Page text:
The relationship between Trade, FDI and Economic growth in Tunisia: An application of autoregressive distributed lag model
Dr. Mounir BELLOUMI Address: Faculty of Economics and Management of Sousse, University of Sousse City Erriadh 4023 Sousse Tunisia. E-mail: email@example.com / firstname.lastname@example.org Phone: +216 73 30 18 09 Fax: +216 73 30 18 88 Abstract: This paper examines the dynamic causal relationships between foreign direct investment (FDI), trade and economic growth in Tunisia by applying the bounds testing (ARDL) approach to cointegration for the period from 1970 to 2008. The bounds tests suggest that the variables of interest are bound together in the long-run when foreign direct investment is the dependent variable. The associated equilibrium correction was also significant confirming the existence of long-run relationship. The results indicate also that there is no significant Granger causality from FDI to economic growth, from economic growth to FDI, from trade to economic growth and from economic growth to trade in the short run. Key words: FDI, trade, economic growth, ARDL cointegration, Tunisia. JEL classification: C22, F13, F21.
Trade and FDI inflows are well known as very important factors in the economic growth process. Trade plays the role of upgrading skills through the importation and adoption of superior production technology and innovation. Exporters use innovation and developed production technology either by acting as subcontractors to foreign enterprises or through international markets competition. Producers of import-substitutes face competition from foreign firms. They are pushed to adopt more capital-intensive production facilities to face the hard competition in developing countries where products are usually capital-intensive (Frankel and Romer, 1999). The impact of trade openness on economic growth can be positive and significant due mainly to the accumulation of physical capital and technological transfer. Inward FDI can play an important role by increasing and augmenting the supply of funds for domestic investment in the host country. This is can be done through production chain when foreign investors buy locally made inputs and sell intermediate inputs to local enterprises. Furthermore, inward FDI can increase the host country’s export capacity causing the developing country to increase its foreign exchange earnings. FDI can also encourage the creation of new jobs and enhance technology transfer and boosts overall economic growth in host countries. The majority of past empirical studies have dealt with either trade and FDI interaction on economic growth (Balasubramanyam et al., 1996; Karbasi et al., 2005), or the relationship between FDI and economic growth (Lipsey, 2000) or the relationship between trade and economic growth (Pahlavani, et al., 2005). All these studies have concluded that both FDI inflows and trade promote economic growth. However, the studies have failed to provide a conclusive result on the relation in general and the direction of the causality in particular in many developing countries. The growth enhancing effects from FDI inflows and trade vary from country to country and overtime. For some countries FDI and trade can even negatively affect the economic growth (Balasubramanyam et al., 1996; Borensztein et al., 1998; Lipsey, 2000; De Mello, 1999; Xu, 2000). Some past studies on this subject suffer from two limitations. The first limit is that these studies used cointegration techniques based on either the Engle and Granger (1987) cointegration test or the maximum likelihood test based on Johansen (1988) and Johansen and Juselius (1990). Or, these cointegration techniques may not be appropriate when the sample 2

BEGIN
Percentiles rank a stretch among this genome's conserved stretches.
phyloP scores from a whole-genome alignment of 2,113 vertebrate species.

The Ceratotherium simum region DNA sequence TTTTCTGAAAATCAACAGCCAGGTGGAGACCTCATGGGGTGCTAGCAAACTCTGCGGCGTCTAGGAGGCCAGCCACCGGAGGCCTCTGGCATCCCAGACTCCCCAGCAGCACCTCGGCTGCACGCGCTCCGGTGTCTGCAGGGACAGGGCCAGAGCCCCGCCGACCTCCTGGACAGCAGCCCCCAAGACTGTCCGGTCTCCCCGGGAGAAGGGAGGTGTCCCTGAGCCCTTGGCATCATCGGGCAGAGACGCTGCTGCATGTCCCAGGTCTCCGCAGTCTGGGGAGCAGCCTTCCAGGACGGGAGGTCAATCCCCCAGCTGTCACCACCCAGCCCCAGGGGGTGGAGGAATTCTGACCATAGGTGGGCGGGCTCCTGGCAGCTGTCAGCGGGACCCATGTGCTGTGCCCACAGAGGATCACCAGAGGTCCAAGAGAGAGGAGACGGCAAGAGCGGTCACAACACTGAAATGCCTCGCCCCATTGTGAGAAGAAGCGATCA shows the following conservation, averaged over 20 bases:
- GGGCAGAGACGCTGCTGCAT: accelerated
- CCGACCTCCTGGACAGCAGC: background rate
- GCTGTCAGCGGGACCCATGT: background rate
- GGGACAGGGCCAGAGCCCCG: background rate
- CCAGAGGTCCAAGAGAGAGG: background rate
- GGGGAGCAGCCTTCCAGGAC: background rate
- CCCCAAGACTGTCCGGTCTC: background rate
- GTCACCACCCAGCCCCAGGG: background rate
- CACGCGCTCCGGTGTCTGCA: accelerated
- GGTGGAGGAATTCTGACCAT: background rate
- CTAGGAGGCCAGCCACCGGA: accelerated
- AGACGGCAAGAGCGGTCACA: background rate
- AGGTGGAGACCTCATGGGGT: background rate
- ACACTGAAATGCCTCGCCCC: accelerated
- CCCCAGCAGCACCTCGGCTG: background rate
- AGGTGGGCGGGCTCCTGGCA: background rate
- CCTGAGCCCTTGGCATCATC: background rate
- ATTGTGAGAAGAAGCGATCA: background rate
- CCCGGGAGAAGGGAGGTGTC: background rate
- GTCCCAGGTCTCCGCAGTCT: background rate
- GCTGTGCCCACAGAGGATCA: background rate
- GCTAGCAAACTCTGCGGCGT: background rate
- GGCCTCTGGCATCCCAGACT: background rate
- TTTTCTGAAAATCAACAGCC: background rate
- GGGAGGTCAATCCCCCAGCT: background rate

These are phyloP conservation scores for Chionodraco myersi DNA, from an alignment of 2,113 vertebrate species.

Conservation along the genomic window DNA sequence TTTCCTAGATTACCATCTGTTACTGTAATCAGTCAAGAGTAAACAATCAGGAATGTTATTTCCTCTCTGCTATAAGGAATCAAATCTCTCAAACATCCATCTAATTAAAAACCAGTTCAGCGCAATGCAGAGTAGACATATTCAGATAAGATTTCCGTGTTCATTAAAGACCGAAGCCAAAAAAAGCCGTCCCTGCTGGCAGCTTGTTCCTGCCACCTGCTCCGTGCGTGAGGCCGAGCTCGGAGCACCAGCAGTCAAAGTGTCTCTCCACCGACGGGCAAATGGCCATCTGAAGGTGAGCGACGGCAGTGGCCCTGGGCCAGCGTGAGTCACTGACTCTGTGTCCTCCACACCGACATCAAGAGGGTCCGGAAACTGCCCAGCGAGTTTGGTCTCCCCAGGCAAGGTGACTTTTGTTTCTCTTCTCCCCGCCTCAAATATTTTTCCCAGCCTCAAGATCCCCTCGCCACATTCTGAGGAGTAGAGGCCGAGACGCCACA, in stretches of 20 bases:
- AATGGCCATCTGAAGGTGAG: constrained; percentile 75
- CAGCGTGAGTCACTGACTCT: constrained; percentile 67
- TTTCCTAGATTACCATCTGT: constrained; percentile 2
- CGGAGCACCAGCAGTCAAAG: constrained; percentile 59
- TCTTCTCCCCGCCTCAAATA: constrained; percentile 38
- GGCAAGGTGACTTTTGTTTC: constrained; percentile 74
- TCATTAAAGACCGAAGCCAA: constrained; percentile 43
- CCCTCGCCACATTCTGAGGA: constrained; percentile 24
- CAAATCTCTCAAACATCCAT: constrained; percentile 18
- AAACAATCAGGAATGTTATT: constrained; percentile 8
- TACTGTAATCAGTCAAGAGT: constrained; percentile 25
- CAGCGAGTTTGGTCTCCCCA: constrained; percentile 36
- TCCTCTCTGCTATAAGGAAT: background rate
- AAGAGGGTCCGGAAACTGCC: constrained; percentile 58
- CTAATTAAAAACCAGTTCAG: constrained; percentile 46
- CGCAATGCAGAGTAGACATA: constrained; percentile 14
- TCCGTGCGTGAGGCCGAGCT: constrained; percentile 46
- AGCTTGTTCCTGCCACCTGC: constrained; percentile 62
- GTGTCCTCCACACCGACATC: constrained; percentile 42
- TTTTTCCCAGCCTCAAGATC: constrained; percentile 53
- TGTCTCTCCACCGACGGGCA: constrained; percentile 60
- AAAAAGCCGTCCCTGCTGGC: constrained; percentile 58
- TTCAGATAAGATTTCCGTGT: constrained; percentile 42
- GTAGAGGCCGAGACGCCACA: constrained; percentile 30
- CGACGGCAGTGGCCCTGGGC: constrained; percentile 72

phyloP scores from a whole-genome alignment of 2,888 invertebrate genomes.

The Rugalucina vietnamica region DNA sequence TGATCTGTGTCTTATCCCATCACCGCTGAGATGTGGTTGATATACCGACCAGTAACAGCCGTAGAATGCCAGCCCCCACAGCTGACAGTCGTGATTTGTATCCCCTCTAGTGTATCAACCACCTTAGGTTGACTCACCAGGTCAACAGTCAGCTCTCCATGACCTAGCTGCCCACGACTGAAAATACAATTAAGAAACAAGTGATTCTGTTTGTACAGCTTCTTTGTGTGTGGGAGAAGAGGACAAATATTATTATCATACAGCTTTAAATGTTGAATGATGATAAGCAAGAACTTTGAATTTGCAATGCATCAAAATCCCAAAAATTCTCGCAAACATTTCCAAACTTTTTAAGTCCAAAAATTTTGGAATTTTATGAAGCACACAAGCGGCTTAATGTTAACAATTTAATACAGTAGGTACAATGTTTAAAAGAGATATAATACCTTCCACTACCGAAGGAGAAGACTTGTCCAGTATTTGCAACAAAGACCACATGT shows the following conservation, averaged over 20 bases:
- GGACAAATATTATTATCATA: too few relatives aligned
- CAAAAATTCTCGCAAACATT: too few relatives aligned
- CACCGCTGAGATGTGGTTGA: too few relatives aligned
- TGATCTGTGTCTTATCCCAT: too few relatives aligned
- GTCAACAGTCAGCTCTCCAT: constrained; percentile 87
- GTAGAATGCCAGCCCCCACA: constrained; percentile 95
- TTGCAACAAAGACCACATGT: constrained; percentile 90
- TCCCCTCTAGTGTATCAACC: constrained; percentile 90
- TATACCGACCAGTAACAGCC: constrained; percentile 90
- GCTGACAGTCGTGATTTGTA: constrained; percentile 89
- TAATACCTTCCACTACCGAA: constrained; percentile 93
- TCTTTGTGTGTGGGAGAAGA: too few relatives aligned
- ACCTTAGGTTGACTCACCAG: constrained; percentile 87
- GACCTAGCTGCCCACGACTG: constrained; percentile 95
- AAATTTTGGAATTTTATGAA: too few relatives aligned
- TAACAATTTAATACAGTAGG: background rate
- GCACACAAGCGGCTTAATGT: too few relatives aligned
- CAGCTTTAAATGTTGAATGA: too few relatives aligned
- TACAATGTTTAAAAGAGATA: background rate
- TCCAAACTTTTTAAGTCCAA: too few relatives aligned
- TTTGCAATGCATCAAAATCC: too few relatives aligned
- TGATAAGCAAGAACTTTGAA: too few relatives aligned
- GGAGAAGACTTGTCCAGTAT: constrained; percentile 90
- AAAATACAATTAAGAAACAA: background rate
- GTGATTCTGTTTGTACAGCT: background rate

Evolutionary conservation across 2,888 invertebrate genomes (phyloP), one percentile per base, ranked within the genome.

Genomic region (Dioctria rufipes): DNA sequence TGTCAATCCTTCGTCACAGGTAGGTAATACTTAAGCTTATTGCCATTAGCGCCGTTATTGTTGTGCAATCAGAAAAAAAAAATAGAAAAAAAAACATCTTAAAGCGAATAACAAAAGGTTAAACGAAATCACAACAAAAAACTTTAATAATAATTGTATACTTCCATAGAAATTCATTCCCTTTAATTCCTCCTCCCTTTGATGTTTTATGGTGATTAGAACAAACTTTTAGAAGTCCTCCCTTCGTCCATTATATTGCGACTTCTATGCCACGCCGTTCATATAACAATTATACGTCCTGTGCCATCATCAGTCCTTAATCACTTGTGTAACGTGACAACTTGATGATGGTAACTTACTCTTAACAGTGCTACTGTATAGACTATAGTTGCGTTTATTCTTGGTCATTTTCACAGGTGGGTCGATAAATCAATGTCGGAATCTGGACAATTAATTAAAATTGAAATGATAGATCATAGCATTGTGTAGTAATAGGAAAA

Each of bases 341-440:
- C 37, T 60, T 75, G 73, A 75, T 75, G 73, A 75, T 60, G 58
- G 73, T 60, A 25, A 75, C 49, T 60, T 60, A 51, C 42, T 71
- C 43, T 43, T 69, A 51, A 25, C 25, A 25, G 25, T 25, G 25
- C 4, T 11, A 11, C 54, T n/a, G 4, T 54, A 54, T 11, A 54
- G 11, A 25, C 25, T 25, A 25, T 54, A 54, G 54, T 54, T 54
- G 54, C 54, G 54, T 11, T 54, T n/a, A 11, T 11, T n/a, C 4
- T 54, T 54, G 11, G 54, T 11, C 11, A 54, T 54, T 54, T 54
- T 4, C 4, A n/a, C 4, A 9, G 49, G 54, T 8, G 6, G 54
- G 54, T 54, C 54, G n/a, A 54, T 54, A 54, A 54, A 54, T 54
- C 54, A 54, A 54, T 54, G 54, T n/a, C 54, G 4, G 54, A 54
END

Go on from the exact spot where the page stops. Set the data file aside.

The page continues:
size is too small (Odhiambo, 2009). Odhiambo (2009) uses the bounds testing cointegration approach developed by Pesaran et al. (2001) which is more robust for the small sample. The second limit is that by using...
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